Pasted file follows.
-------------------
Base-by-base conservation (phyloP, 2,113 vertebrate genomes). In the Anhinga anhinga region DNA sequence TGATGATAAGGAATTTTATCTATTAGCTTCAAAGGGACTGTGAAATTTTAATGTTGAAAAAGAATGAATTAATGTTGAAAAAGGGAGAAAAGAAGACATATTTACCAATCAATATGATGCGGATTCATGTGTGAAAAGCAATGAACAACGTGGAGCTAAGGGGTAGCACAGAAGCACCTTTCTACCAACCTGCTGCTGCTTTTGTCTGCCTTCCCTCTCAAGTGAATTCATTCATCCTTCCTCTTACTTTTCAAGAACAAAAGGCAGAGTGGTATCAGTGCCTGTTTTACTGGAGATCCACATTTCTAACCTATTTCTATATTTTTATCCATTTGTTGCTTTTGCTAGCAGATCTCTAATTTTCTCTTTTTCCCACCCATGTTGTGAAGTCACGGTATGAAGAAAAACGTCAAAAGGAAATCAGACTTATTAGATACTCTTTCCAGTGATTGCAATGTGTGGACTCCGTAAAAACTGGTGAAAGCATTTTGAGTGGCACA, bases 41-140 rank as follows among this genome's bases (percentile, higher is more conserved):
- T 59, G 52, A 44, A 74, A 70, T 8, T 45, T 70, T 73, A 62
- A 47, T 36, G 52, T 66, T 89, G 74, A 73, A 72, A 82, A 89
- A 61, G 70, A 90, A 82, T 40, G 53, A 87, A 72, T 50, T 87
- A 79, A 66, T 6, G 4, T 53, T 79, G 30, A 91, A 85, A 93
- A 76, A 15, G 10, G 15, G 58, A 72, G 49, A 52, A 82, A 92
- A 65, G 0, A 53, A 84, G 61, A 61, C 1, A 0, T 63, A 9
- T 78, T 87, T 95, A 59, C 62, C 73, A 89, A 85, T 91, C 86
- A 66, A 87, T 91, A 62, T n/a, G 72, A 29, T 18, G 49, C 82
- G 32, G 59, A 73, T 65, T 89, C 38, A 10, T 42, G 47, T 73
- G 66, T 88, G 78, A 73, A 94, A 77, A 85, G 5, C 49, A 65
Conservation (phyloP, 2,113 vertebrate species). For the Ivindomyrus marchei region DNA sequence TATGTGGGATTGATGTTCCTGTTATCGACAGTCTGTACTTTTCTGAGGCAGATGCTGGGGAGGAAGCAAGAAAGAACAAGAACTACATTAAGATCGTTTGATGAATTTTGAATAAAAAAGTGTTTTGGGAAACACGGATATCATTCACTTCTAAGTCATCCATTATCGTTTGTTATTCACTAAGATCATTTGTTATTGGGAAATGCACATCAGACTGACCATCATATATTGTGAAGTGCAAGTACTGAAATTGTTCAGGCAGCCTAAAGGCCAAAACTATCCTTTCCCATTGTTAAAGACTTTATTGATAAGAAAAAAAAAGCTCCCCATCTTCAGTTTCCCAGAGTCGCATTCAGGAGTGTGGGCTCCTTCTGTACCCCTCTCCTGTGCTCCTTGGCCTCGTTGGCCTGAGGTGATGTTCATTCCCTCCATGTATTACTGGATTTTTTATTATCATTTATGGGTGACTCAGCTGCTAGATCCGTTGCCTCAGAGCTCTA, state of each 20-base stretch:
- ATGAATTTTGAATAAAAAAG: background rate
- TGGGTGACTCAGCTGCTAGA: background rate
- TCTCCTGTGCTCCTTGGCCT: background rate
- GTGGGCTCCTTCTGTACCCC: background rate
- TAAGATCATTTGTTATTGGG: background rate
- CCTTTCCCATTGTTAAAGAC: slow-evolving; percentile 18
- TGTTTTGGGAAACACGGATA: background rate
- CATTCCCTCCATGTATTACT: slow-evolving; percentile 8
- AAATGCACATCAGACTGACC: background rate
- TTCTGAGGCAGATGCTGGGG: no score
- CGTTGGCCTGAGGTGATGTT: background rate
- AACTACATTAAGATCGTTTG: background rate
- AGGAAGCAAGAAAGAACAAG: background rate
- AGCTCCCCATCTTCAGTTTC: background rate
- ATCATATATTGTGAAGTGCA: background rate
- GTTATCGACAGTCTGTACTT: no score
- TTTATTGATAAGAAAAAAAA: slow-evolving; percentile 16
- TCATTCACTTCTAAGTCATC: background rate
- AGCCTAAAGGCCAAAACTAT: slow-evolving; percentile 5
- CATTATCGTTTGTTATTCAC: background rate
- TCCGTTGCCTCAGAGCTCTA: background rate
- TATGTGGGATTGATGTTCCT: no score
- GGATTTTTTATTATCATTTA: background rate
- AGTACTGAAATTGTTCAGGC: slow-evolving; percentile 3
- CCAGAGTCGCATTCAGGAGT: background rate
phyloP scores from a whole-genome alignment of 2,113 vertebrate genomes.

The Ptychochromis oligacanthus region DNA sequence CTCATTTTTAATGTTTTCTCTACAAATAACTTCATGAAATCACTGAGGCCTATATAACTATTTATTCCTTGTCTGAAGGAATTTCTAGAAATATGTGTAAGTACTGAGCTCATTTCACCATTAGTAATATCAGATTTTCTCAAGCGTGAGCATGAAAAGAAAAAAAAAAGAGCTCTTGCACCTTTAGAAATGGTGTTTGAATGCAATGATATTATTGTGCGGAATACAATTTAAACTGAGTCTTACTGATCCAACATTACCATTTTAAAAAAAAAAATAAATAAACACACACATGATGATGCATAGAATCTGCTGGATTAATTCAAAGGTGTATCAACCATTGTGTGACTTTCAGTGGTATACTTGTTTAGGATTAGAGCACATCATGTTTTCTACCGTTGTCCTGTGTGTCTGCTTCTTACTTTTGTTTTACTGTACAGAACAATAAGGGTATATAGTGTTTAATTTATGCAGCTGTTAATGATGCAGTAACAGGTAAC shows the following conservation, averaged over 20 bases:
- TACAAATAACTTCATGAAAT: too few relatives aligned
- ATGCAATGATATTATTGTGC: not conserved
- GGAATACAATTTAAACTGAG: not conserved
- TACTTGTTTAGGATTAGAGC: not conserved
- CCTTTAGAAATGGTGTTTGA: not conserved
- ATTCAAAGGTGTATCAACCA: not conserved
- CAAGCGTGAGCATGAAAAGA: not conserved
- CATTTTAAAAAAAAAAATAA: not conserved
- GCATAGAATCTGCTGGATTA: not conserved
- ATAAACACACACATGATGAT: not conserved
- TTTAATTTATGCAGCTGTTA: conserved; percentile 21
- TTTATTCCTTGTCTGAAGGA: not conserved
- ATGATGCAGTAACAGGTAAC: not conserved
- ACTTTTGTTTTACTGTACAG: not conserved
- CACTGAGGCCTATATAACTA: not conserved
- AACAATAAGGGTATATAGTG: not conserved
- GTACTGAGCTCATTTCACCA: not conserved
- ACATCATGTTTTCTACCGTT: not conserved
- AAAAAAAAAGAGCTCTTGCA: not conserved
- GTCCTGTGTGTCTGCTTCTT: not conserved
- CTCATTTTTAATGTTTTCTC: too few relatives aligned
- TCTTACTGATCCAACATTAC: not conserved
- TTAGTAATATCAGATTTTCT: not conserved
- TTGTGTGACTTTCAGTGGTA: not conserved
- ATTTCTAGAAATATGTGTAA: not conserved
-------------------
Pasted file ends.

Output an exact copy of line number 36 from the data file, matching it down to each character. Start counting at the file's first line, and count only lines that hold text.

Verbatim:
- AGTACTGAAATTGTTCAGGC: slow-evolving; percentile 3